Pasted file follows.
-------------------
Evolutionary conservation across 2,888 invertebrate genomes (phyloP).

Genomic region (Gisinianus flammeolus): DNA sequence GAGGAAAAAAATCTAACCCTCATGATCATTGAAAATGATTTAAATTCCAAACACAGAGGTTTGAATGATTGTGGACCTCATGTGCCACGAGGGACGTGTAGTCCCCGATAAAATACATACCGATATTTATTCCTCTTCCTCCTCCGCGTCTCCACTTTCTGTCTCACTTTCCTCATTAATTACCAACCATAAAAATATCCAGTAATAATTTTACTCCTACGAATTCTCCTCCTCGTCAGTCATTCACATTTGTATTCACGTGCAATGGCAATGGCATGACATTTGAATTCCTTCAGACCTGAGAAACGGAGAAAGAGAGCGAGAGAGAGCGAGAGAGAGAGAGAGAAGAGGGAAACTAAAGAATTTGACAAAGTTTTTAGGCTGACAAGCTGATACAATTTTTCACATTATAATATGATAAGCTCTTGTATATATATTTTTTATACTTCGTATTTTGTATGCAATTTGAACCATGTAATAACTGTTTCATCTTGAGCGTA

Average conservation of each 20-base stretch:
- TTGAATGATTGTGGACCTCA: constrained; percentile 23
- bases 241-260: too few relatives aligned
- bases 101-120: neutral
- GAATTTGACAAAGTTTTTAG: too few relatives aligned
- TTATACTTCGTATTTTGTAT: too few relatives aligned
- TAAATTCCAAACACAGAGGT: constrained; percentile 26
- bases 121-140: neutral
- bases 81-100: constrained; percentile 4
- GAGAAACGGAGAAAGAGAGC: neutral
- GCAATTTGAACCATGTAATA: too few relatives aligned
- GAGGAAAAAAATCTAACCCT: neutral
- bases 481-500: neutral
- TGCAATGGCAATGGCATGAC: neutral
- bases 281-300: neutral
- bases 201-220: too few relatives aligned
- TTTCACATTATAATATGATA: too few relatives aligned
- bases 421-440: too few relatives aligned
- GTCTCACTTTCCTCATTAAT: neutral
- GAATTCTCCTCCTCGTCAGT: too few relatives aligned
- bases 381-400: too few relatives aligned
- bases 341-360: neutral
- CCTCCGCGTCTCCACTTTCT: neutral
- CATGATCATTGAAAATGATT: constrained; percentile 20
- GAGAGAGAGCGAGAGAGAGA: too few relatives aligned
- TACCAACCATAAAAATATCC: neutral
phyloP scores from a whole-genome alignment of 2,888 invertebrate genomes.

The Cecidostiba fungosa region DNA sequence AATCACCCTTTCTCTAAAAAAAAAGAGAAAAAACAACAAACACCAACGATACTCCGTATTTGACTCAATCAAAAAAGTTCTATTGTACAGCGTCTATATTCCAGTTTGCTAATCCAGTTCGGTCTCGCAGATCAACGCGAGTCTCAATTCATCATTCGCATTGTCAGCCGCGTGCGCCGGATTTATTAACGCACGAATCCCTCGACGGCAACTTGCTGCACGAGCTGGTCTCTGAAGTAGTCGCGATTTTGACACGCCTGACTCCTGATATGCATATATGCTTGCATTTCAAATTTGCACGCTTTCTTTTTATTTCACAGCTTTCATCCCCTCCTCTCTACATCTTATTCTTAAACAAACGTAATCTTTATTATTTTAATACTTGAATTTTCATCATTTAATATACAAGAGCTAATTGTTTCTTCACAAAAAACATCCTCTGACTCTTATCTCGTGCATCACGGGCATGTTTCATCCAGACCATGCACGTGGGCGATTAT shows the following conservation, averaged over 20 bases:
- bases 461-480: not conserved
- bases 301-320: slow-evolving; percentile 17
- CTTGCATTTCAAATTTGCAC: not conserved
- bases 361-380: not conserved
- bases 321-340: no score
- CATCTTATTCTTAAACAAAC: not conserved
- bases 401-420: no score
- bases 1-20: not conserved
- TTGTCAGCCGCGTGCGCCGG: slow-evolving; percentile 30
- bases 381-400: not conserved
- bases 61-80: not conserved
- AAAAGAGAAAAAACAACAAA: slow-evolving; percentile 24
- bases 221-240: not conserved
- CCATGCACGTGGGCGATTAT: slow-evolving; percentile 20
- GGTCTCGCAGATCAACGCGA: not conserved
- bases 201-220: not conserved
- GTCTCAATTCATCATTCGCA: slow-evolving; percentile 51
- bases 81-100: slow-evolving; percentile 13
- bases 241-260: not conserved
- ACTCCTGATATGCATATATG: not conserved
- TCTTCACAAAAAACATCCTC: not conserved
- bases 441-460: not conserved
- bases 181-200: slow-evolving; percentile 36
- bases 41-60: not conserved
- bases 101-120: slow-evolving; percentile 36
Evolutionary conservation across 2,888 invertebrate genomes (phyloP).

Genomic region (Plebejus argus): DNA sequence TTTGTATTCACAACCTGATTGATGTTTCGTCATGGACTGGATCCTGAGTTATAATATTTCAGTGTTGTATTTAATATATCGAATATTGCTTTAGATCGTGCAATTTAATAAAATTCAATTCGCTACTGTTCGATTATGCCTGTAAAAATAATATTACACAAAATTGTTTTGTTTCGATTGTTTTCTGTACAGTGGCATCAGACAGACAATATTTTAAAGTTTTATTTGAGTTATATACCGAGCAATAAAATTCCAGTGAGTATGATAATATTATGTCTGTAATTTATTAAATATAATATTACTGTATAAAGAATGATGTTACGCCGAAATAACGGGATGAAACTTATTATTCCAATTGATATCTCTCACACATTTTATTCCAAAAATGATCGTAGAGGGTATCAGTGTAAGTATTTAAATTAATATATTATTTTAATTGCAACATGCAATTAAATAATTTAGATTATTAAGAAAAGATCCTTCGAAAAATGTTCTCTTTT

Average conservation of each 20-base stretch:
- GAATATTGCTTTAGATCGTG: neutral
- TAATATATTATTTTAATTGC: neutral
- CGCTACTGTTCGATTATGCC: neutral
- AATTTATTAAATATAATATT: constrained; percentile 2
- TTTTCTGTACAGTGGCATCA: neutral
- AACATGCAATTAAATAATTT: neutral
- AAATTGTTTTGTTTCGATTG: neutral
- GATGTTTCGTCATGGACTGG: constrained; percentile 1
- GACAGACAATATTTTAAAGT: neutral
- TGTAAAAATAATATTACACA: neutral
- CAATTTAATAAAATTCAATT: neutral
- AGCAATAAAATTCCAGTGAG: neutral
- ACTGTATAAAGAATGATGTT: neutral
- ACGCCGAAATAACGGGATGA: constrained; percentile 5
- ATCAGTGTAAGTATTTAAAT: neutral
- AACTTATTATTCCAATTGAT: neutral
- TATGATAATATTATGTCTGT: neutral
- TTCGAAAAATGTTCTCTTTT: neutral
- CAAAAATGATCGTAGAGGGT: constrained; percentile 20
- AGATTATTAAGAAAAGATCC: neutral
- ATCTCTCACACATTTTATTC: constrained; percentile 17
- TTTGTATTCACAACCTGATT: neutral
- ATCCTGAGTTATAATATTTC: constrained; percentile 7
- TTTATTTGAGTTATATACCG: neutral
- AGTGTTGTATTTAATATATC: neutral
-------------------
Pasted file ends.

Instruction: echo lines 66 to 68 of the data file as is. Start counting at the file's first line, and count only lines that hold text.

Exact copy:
- GATGTTTCGTCATGGACTGG: constrained; percentile 1
- GACAGACAATATTTTAAAGT: neutral
- TGTAAAAATAATATTACACA: neutral